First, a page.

If you can’t afford a professional consultation, you may also want to consider doing a DIY security audit. Many cities and counties offer resources for farmers to help them keep their farms safer, including DIY security checklists that you can use to survey your property on your own. You can also look online for checklists to use if your local farmers’ organizations don’t provide them. Make sure you complete a safety survey every year or two to ensure that your security system is current. Your security needs may change over time, and security technology advances over time as well. Regular security audits will ensure that you stay ahead of any criminals who may want to take advantage of you.

You should also make sure you are conducting regular inventory checks. Start by making a spreadsheet of every asset you have on the farm, as well as its estimated financial value. Print a copy of this inventory and keep it somewhere off-site so that you’ll have it if someone breaks into your office. You may also want to consider doing a photo or video inventory to go along with your written inventory. Since farms are very large, it may take a while for you to realize when something has been stolen. Regular inventory checks can help you find anything that might have gone missing.

5. Farm Watch Community Program

A strong community is one of the biggest deterrents for criminals. Partner with your local community to create a farm watch program and protect one another. Many rural communities already have these types of programs, but if yours doesn’t, talk to your local law enforcement about starting one. With these programs, people in the community can keep an eye out for one another, using social media to communicate about potential problems and suspicious activity. By partnering with your local sheriff and other law enforcement, people will know exactly where to go if they need to report anything out of the ordinary. These programs are also very helpful for educating residents about the types of crimes that can happen on farms and how to prevent them. Many people aren’t aware of the risks of rural crime until something happens to them. An educated community will know what to look for and be able to spot any warning signs before they turn into serious crimes. A community program also means you’ll have someone to lean on in the unlikely event that farm is targeted.

The workplace can be a highly stressful environment at the best of times, especially if you’re working in teams, have tight deadlines, and a never-ending to-do list. Some industries, such as IT, for example are also said to be more stressful work environments than other industries, with almost half of IT workers reporting significant stress at work.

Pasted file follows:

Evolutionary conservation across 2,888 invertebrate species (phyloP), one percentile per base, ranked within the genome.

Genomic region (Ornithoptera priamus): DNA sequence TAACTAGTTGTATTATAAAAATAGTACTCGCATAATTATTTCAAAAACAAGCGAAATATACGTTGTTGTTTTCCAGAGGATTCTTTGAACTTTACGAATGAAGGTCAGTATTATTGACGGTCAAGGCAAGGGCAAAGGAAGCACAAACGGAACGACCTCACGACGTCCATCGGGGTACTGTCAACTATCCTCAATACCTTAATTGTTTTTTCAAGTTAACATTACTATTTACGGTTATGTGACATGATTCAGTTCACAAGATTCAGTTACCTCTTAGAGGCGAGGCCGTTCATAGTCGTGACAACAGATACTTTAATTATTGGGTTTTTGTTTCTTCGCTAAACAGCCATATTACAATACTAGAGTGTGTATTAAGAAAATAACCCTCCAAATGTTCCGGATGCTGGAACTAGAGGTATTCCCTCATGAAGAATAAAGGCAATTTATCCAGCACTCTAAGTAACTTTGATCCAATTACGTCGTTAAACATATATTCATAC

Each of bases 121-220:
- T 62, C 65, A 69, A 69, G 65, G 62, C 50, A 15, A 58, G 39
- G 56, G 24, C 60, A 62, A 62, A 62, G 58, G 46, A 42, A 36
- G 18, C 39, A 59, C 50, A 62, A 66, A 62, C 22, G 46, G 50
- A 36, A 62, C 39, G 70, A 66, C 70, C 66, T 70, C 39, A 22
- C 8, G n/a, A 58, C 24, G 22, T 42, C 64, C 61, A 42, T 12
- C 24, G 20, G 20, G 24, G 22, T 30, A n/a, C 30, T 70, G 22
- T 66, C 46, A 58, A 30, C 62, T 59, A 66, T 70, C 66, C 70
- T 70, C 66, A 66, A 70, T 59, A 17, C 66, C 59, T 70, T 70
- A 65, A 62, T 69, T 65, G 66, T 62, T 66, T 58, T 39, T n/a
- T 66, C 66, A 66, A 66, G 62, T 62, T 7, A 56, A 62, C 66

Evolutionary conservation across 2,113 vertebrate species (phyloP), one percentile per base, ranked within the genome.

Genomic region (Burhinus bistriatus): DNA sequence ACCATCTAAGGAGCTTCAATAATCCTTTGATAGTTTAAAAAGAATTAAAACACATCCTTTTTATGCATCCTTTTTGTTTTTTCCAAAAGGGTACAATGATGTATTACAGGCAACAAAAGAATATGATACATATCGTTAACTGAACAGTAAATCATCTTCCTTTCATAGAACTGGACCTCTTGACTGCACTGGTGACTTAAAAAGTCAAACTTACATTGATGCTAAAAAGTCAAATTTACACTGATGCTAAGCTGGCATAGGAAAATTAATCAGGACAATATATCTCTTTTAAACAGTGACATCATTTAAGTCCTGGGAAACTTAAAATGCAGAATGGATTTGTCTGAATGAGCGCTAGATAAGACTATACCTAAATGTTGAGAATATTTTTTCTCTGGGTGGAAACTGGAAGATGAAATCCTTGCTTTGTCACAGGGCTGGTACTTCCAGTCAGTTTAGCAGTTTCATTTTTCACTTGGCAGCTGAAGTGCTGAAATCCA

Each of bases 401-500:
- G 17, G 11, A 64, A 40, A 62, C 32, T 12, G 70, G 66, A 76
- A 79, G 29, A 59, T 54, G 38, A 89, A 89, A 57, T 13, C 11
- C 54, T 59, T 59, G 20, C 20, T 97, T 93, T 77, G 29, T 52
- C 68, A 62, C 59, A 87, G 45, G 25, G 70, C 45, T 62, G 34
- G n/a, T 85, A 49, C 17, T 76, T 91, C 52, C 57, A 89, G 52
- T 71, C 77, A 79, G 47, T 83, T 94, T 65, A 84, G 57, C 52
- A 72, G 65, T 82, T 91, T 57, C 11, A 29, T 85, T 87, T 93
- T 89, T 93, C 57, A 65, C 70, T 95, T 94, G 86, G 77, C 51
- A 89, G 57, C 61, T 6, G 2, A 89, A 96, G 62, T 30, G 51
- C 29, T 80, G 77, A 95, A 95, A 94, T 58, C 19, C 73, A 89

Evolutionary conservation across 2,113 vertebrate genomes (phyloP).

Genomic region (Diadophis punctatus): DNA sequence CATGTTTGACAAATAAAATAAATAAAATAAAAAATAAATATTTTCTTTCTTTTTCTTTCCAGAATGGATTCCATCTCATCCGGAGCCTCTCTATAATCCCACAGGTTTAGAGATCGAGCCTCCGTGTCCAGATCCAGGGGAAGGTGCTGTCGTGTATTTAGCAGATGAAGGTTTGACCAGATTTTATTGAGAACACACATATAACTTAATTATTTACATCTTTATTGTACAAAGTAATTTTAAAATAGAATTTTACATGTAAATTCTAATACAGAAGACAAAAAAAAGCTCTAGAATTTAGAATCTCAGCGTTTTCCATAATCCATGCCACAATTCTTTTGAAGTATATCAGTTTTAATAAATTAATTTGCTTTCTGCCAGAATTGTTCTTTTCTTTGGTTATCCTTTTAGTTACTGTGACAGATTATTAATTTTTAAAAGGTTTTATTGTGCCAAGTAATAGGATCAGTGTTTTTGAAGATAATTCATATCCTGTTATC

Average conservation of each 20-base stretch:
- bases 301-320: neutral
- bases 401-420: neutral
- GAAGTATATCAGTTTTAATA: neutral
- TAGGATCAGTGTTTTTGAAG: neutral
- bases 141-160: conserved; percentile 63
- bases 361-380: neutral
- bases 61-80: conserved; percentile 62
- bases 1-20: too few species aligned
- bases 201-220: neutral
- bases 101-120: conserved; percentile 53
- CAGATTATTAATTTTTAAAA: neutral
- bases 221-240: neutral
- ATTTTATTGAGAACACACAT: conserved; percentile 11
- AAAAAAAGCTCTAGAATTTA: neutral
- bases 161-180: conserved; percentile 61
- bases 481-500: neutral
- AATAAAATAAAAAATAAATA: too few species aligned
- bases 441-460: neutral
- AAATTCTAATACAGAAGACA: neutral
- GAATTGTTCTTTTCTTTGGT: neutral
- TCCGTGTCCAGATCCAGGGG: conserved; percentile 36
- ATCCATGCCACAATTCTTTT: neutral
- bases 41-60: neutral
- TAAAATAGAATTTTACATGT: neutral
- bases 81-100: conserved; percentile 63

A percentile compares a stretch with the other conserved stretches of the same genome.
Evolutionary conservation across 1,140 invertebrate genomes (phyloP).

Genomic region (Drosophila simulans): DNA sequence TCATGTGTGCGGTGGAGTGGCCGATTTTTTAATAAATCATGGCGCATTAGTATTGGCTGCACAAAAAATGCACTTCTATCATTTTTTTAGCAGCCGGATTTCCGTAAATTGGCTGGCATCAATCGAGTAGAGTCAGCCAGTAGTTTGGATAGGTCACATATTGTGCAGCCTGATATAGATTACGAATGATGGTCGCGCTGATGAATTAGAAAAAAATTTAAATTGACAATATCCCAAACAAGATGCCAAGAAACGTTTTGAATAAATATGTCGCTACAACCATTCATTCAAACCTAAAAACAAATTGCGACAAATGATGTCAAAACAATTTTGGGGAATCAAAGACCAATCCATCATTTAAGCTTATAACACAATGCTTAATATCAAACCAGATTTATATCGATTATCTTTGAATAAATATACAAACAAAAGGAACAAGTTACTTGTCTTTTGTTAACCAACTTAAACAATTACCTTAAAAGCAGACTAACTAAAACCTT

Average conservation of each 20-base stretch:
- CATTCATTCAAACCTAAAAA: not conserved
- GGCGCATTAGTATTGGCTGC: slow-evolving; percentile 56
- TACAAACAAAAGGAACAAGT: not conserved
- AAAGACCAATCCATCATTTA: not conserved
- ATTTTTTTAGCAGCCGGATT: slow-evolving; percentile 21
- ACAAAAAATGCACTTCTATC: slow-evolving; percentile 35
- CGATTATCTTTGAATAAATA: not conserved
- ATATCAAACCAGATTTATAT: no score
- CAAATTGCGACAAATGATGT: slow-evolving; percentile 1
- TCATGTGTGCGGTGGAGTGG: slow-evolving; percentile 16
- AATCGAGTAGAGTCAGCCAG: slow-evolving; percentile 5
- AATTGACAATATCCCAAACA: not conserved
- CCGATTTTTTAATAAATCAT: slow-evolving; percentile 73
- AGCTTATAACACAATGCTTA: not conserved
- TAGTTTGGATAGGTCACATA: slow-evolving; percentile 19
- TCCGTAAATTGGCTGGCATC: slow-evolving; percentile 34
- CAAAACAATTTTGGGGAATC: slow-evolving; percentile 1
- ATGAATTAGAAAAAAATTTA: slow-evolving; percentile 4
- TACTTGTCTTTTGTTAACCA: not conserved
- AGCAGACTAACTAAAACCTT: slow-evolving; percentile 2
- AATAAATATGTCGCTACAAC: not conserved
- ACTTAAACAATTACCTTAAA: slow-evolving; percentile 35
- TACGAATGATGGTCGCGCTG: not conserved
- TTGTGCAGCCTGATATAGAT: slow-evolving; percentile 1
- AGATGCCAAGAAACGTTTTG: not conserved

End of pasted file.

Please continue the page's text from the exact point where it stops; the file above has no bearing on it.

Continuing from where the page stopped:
Constant surveillance of employees could lead to increased stress and anxiety, causing employees to worry about whether or not their boss thinks they’re working hard or quick enough. Eventually, this could lead to decreased productivity as they think of ways to avoid the surveillance system and could even result in staff leaving and therefore an increase in turnover.

6. Owner Applied Number

Another effective way to keep track of your inventory and prevent theft is by applying for an owner applied number, or OAN, through the FBI. This program will give you a unique 10 digit number that signifies your name as well as the state and county where you are based. You can then put that number on any item throughout your farm, from machinery to animals to fuel storage. If any of your property is stolen, law enforcement can look for your numbers to find your property. Alternatively, if any farm property is found without an owner, law enforcement can use these numbers to help it find its home. If thieves see that your property has an ID number stamped on it, they may think twice before taking your valuable items.

How Serious is the Threat to Farm Security?

You may be wondering why farm security is so important. There are many parts of a farm’s ecosystem that make them a target for thieves. During food shortages or periods of difficult weather, thieves may take an interest in your farm if you’ve grown a successful yield. Water supplies can also become a target during dry years. Many pieces of farm equipment, like tractors, carry a high resale value, which means they can also draw interest from thieves. If you keep animals on your property, they are also at risk, particularly if they are a highly sought-after breed.

Farms are usually large and have many entry points, so it’s difficult to protect your entire property without a good security system. It’s important to be aware of every access point on your property where criminals could get in, and take steps to address them. Criminals can get very creative, and it’s important to stay one step ahead of them at all times.

Your farm’s safety is incredibly important, so a modern security camera system is a worthwhile investment. No matter where you live, your farm could become of interest to criminals in the area, particularly if you have high-value crops or tools on site. As farm technology advances, you’ll have even more options that will help you protect your business.

Other Helpful Farm Security Resources